Expect to improve

Make learning fun

Use it or lose it

Make training salient

Use, remap and improve it

Adjust training to be age

Include adequate repetitions


Make training intense (2-8

Reinforce learning with

hrsiday, 2-5 days/week)


Space training over time

Transfer learning to new

Attend to training activities


-Vary training sequence

Strengthen learning with

Progress task difficulty

interference /surprise

-Be specific

Table 1 Principles of experience dependent plasticity3,5,22,24

To facilitate maximum neuroplasticity the body, especially the brain, may need to be “primed” for learning. For example, for many individuals, priming the nervous system may begin with medical treatment strategies (eg. medications, surgery, radiation). Prescription medications can help manage a variety of conditions (eg high blood pressure, diabetes, seizures, spasticity, dystonia, anxiety, depression, pain). However, if the patient does not self manage other behavioral and environmental issues like stress, sleep, nutrition, exercise, and hydration, then the prescription medications cannot be effective.14,18 Priming the brain to learn may also be accomplished by simply helping patients develop a positive attitude (e.g. expecting to age gracefully or recover quickly from a minor injury).14 Educating the patient to accept that pain may be learned and persistent even after the injured tissues have healed can also be considered priming.14,15,28 In other cases, giving positive feedback (e.g. a follow up phone call) may help keep patients committed to carrying out their exercises.4–6,11,23 General physical exercise can also be viewed as type of priming for the nervous system to learn. Physical activity can improve cardiopulmonary dysfunction, metabolism, oxygen delivery, weakness, inflexibility, edema and degenerative joints.8,6 Healthy eating (e.g. avoiding excessive glutens, fats, sugar) smoking cessation and reducing alcohol can also be considered primers for the nervous system to learn by decreasing secondary diabetes, kidney disease, heart attacks and cancer.7,26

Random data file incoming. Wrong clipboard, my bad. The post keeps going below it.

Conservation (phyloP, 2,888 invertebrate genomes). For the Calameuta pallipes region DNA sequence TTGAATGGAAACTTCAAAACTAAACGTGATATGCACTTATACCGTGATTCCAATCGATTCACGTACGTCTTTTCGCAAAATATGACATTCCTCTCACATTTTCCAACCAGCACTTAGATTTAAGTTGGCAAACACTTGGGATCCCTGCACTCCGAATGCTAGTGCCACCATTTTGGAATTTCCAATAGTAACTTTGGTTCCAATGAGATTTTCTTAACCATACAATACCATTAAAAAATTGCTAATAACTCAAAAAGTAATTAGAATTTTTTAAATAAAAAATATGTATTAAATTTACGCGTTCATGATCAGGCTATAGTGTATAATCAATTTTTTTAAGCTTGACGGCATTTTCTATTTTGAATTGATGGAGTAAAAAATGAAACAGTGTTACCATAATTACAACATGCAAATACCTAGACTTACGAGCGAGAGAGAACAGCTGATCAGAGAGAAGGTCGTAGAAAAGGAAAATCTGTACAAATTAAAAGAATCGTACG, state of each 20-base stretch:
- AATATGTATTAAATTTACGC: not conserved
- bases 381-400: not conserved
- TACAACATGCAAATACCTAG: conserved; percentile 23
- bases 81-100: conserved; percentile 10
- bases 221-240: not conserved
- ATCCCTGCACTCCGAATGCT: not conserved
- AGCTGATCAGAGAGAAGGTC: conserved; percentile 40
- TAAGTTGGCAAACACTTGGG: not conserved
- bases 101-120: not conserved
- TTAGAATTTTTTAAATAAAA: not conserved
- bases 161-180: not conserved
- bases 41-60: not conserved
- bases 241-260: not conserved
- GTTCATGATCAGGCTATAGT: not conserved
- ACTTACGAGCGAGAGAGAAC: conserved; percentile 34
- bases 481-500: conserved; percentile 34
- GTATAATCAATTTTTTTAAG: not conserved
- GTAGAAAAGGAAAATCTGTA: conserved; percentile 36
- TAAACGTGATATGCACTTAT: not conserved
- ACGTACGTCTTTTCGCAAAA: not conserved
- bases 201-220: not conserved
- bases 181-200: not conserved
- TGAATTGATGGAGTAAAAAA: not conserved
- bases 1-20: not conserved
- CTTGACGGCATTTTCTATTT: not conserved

For those who suffer challenging brain trauma, musculoskeletal injuries or neurodegenerative disease, life style components may need to be supplemented with novel priming strategies. For example, there is evidence remote ischemic limb condition (RILC) can prime the heart and the brain to tolerate heart surgery.29,30,27 There is also early evidence the same RILC techniques can prime the brain for more efficient motor learning even in healthy individuals.29 In other situations, repetitive transmagnetic stimulation (rTMS) may improve connectivity and reorganization when delivered prior to retraining for patients post stroke31,32 or those with movement disorders like dystonia.33,34 If fascia is tight, retinaculum thicker than normal or joints are restricted from scarring or aging, negative compression techniques, soft tissue mobilization and/or joint manipulation may be needed to prime the neuromusculoskeletal system to move and allow restoration of normal biomechanics and mobility.35–37 In other cases, assistive robotics may prime the neuromusuloskeletal system to move, initiating the potential to recover normal voluntary movements.38

 In summary, the brain is soft wired. Neuroplasticity is a process which can continue across the lifespan when paired with positive life style behaviors, dynamic learning and physical activities. Exploiting neural adaptation may require initial neural priming, especially for individuals challenged with disease, injury and degeneration. When the brain is primed and ready to learn, the science and principles of plasticity can be integrated more effectively.



Conflict of interest

The author declares no conflict of interest.


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©2017 Byl. This is an open access article distributed under the terms of the, which permits unrestricted use, distribution, and build upon your work non-commercially.